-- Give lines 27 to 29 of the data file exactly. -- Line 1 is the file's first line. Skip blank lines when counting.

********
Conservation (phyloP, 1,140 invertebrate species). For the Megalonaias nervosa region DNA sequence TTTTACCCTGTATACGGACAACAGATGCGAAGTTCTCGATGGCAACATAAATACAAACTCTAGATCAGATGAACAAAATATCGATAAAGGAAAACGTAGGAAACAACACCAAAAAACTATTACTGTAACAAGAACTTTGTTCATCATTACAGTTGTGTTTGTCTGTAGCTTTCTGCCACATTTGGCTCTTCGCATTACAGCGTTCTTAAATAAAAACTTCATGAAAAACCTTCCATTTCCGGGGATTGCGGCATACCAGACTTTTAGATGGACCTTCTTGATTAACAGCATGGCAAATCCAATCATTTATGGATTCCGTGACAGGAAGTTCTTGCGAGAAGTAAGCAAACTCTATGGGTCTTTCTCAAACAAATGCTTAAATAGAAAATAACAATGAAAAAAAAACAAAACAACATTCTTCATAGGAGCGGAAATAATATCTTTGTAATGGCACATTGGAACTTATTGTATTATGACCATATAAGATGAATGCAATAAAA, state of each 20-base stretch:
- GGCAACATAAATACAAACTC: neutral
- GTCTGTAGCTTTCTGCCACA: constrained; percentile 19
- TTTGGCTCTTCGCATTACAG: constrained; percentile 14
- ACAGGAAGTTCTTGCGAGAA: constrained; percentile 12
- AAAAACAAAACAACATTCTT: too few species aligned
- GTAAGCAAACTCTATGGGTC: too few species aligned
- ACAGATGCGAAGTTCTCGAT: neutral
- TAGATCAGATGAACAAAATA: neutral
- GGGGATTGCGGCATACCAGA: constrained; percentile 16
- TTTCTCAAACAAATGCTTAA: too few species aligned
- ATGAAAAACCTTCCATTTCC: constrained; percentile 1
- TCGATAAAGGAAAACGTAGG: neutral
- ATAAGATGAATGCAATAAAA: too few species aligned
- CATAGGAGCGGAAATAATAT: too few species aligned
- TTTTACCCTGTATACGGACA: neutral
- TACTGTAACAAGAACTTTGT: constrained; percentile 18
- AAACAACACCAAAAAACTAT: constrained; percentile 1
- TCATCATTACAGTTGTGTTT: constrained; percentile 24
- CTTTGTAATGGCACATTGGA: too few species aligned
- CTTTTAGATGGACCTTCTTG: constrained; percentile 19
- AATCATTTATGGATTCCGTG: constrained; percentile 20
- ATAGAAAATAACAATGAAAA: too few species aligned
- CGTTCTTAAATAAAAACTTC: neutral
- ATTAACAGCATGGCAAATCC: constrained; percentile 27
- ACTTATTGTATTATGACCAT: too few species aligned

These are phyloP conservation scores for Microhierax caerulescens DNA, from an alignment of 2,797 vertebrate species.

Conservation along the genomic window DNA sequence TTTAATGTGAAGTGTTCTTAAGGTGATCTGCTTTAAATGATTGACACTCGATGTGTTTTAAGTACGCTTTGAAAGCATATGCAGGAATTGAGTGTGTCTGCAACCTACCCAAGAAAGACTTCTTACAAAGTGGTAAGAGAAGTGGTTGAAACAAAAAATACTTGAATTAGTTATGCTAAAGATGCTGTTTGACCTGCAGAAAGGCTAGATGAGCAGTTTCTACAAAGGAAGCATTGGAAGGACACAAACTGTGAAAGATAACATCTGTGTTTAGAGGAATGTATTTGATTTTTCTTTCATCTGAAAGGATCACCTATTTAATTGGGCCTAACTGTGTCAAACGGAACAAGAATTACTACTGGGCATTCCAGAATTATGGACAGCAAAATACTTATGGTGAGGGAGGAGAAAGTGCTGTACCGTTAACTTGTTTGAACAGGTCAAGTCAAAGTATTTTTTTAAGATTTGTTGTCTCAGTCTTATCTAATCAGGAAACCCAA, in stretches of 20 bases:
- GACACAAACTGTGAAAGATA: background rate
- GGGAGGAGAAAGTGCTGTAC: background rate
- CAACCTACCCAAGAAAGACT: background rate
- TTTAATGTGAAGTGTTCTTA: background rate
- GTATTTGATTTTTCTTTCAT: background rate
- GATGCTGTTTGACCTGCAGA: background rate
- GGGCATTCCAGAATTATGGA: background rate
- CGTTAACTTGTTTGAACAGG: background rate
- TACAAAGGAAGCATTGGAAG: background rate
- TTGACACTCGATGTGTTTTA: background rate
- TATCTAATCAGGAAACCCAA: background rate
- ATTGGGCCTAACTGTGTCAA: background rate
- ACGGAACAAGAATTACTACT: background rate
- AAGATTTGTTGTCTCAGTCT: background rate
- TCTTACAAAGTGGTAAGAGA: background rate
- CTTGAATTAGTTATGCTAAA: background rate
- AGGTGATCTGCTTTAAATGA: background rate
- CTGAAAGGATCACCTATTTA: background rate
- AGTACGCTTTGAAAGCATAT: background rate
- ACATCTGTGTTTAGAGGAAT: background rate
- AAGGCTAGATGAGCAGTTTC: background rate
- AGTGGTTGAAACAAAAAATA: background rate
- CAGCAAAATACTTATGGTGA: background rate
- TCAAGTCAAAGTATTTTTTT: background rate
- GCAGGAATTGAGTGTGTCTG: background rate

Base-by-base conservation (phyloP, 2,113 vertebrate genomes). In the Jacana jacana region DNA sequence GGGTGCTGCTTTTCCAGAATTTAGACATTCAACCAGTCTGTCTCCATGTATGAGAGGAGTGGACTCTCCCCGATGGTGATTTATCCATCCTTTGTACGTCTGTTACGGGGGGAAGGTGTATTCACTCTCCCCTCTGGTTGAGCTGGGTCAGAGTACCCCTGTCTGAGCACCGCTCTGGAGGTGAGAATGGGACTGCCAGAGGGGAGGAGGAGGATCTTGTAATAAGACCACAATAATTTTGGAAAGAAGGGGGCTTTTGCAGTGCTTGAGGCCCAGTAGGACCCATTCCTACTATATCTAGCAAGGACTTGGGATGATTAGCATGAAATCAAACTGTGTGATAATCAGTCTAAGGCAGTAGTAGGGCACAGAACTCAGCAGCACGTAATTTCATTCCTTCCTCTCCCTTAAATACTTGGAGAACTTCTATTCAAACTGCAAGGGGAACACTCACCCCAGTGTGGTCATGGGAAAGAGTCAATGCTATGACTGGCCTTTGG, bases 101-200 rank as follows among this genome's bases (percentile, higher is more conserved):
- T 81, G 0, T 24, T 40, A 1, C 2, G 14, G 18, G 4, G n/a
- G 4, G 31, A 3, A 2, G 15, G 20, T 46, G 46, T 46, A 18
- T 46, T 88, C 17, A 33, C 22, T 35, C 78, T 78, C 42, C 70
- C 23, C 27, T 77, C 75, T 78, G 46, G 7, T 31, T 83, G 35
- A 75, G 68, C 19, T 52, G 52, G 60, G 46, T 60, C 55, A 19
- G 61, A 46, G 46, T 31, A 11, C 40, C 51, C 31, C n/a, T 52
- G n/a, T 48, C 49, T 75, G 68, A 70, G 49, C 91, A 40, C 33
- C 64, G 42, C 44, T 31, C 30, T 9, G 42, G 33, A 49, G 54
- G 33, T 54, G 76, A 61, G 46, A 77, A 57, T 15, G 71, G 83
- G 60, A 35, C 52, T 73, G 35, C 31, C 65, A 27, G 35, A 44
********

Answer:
These are phyloP conservation scores for Microhierax caerulescens DNA, from an alignment of 2,797 vertebrate species.

Conservation along the genomic window DNA sequence TTTAATGTGAAGTGTTCTTAAGGTGATCTGCTTTAAATGATTGACACTCGATGTGTTTTAAGTACGCTTTGAAAGCATATGCAGGAATTGAGTGTGTCTGCAACCTACCCAAGAAAGACTTCTTACAAAGTGGTAAGAGAAGTGGTTGAAACAAAAAATACTTGAATTAGTTATGCTAAAGATGCTGTTTGACCTGCAGAAAGGCTAGATGAGCAGTTTCTACAAAGGAAGCATTGGAAGGACACAAACTGTGAAAGATAACATCTGTGTTTAGAGGAATGTATTTGATTTTTCTTTCATCTGAAAGGATCACCTATTTAATTGGGCCTAACTGTGTCAAACGGAACAAGAATTACTACTGGGCATTCCAGAATTATGGACAGCAAAATACTTATGGTGAGGGAGGAGAAAGTGCTGTACCGTTAACTTGTTTGAACAGGTCAAGTCAAAGTATTTTTTTAAGATTTGTTGTCTCAGTCTTATCTAATCAGGAAACCCAA, in stretches of 20 bases:
- GACACAAACTGTGAAAGATA: background rate